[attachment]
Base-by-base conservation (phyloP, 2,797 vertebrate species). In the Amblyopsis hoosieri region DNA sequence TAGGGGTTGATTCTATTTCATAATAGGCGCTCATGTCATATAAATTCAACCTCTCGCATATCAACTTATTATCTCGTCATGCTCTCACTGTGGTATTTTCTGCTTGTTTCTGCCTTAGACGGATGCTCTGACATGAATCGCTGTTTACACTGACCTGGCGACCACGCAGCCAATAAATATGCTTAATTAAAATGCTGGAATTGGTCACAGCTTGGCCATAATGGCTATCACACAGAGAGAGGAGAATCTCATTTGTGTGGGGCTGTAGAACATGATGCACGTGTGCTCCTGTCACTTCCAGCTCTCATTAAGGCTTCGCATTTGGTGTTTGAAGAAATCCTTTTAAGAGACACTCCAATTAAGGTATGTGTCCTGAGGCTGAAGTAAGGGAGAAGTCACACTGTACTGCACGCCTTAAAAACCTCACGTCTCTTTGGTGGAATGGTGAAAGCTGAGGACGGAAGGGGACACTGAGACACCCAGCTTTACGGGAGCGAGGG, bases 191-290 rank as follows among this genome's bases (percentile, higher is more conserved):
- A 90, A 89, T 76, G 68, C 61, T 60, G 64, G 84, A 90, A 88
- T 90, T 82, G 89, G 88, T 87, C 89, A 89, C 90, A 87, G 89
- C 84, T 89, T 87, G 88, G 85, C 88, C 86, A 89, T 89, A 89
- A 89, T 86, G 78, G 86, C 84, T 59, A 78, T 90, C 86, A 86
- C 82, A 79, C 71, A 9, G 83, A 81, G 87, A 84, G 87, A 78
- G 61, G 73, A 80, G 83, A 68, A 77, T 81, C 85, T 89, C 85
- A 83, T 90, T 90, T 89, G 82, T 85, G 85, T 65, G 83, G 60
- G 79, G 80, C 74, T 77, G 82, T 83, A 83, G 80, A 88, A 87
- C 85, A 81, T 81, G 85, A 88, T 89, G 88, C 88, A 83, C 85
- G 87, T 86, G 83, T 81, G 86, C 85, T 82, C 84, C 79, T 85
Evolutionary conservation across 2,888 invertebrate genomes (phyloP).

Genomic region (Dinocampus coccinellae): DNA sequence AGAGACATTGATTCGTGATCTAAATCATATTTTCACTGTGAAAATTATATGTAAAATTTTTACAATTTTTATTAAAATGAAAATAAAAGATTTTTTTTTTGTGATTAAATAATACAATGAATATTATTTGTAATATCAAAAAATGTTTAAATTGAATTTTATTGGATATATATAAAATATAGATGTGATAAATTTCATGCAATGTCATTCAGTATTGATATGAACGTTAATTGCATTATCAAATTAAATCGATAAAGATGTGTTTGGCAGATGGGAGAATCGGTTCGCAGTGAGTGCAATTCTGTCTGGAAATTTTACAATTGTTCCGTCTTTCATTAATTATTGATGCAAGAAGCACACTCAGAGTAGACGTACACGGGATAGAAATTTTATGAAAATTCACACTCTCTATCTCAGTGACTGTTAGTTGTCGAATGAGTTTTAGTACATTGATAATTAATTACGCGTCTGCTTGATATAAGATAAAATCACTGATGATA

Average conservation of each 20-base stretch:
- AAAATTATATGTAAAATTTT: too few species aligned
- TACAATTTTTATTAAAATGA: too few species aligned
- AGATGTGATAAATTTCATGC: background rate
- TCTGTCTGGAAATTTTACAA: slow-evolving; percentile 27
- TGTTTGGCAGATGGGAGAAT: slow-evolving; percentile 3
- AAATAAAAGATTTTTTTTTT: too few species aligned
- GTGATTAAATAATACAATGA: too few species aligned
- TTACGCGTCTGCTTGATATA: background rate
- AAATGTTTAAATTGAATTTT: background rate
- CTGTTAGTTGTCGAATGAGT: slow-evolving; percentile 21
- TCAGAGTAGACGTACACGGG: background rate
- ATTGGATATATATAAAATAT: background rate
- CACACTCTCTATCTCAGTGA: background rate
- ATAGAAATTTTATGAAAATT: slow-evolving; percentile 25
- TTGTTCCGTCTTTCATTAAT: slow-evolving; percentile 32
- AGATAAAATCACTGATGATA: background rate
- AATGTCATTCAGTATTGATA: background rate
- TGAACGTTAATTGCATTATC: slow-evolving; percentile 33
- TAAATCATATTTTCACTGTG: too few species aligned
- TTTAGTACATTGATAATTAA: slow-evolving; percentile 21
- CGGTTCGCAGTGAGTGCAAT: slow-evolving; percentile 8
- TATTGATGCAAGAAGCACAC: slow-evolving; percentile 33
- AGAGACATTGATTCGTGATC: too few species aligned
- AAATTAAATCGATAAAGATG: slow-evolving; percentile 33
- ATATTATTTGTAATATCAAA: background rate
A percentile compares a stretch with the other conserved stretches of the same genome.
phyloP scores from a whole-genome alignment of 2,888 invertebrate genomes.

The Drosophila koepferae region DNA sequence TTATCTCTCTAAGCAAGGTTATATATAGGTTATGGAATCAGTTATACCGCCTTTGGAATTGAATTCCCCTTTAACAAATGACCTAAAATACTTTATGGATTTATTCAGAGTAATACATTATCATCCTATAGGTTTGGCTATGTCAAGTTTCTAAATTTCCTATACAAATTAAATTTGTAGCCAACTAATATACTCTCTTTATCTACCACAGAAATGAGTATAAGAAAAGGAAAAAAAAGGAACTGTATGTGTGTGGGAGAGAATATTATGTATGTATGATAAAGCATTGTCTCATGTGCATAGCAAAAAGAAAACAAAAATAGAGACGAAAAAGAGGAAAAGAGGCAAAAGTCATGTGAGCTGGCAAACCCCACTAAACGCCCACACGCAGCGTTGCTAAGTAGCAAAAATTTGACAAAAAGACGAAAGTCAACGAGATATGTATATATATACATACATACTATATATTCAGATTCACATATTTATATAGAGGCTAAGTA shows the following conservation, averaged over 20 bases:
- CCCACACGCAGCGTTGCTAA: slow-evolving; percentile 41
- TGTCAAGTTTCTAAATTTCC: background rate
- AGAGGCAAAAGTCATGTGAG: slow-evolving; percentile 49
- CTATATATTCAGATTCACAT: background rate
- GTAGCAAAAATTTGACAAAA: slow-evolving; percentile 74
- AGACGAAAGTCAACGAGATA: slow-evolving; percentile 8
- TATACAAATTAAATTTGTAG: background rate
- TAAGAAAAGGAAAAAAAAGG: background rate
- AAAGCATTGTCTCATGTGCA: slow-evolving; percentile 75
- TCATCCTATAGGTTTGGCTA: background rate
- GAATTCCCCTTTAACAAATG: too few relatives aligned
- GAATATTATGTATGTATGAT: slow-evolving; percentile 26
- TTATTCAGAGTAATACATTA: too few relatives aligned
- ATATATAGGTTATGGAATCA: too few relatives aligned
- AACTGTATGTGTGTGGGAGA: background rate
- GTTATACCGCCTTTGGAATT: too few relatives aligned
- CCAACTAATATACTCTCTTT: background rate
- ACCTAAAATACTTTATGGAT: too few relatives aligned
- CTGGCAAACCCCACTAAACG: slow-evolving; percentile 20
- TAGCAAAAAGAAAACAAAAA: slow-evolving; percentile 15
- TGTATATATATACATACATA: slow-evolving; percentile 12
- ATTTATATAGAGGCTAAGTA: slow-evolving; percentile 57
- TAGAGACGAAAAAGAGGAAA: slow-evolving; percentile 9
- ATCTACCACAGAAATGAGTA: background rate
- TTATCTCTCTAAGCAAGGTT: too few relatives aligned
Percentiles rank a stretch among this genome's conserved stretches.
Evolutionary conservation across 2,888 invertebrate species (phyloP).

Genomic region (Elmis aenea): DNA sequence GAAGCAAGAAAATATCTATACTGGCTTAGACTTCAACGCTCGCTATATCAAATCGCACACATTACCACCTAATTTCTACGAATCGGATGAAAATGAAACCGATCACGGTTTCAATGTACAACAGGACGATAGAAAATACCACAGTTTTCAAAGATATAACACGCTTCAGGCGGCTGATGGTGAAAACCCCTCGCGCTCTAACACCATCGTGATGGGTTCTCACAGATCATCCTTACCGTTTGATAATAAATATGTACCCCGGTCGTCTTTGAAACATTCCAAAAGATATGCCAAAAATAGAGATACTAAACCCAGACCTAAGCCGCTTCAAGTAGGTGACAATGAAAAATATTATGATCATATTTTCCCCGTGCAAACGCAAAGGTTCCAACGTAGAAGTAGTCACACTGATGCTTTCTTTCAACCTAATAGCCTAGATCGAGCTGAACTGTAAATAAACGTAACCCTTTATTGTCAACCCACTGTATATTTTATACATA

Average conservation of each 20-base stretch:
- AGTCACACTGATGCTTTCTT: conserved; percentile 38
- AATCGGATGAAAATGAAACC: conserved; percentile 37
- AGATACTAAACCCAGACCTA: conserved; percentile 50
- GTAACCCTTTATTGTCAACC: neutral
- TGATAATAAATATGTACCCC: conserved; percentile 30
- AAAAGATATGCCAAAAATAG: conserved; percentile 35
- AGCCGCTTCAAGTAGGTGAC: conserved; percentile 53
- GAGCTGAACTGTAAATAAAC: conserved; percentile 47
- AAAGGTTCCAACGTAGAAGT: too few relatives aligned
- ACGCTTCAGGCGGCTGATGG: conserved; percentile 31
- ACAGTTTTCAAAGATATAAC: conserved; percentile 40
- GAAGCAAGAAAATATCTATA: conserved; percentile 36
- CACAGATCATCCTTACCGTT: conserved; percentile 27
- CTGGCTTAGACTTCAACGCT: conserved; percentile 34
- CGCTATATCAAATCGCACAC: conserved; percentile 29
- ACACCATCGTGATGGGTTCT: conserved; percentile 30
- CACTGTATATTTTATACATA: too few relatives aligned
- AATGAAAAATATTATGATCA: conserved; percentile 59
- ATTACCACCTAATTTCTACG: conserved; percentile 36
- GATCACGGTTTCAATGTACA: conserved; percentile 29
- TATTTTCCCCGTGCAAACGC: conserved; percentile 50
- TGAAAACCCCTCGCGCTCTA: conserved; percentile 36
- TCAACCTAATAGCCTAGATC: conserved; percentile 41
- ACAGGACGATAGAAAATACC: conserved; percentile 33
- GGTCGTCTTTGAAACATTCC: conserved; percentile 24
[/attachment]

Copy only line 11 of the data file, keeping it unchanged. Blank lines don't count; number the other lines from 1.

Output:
- G 87, T 86, G 83, T 81, G 86, C 85, T 82, C 84, C 79, T 85